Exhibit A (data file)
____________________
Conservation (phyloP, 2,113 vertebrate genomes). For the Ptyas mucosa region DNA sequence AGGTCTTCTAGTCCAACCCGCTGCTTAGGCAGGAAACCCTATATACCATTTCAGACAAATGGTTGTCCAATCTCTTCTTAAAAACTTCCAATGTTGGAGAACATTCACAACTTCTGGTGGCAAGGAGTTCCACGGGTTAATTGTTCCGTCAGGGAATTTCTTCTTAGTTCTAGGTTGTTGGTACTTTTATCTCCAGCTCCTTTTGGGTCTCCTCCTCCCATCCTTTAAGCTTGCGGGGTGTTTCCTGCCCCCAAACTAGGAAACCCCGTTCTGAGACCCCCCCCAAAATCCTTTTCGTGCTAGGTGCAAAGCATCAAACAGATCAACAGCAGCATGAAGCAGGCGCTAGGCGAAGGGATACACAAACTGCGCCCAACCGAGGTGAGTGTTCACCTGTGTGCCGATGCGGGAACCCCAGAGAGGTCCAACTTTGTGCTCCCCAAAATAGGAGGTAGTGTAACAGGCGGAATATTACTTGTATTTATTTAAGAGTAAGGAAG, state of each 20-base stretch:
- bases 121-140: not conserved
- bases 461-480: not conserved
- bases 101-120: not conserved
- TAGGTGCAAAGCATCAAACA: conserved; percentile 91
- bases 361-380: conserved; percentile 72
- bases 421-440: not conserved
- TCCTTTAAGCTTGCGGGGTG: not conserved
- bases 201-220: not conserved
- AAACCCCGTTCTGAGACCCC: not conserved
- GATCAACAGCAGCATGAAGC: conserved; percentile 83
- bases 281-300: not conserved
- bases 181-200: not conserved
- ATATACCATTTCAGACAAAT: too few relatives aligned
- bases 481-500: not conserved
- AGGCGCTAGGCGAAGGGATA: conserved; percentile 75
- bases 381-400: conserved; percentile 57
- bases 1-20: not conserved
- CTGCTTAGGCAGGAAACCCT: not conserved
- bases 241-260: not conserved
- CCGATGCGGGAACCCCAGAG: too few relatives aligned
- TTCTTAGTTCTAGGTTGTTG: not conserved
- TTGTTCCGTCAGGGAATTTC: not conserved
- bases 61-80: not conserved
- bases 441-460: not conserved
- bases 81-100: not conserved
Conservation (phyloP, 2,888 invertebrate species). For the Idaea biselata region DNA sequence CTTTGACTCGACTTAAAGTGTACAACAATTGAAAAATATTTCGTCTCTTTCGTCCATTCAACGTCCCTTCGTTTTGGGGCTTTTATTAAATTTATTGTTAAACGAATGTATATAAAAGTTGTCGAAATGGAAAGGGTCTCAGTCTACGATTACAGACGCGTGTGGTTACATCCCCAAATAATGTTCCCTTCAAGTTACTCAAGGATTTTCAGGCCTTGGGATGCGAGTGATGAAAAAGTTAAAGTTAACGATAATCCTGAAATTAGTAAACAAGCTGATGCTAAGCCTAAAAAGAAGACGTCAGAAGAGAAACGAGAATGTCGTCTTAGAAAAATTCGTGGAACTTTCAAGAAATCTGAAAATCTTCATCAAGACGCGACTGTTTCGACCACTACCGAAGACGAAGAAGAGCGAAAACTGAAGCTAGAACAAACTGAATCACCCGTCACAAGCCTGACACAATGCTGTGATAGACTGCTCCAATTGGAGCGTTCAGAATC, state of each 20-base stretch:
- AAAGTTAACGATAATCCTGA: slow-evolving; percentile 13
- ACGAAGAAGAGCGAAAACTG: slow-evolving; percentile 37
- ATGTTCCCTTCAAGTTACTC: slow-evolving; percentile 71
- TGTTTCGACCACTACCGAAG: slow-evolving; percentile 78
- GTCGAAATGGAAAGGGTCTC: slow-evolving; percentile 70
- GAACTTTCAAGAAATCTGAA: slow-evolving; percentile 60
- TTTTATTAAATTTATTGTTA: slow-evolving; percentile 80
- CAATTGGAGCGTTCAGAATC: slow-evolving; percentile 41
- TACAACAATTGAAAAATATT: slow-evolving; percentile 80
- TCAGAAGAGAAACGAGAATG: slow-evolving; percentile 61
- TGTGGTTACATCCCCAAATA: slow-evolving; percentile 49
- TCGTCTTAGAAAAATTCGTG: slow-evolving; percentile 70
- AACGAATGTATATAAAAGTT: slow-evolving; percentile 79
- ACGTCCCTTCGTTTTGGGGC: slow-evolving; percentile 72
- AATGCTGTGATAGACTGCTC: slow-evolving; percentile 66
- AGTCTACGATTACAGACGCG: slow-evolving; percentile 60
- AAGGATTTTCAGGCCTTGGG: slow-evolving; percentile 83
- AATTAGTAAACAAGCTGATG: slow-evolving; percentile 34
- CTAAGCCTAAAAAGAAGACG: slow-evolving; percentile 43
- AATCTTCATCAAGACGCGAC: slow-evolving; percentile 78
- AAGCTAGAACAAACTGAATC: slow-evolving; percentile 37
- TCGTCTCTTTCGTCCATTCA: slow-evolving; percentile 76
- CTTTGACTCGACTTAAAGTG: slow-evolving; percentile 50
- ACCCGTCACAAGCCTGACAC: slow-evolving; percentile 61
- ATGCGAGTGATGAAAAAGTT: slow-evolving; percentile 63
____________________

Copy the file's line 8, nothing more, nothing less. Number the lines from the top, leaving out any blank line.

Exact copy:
- TCCTTTAAGCTTGCGGGGTG: not conserved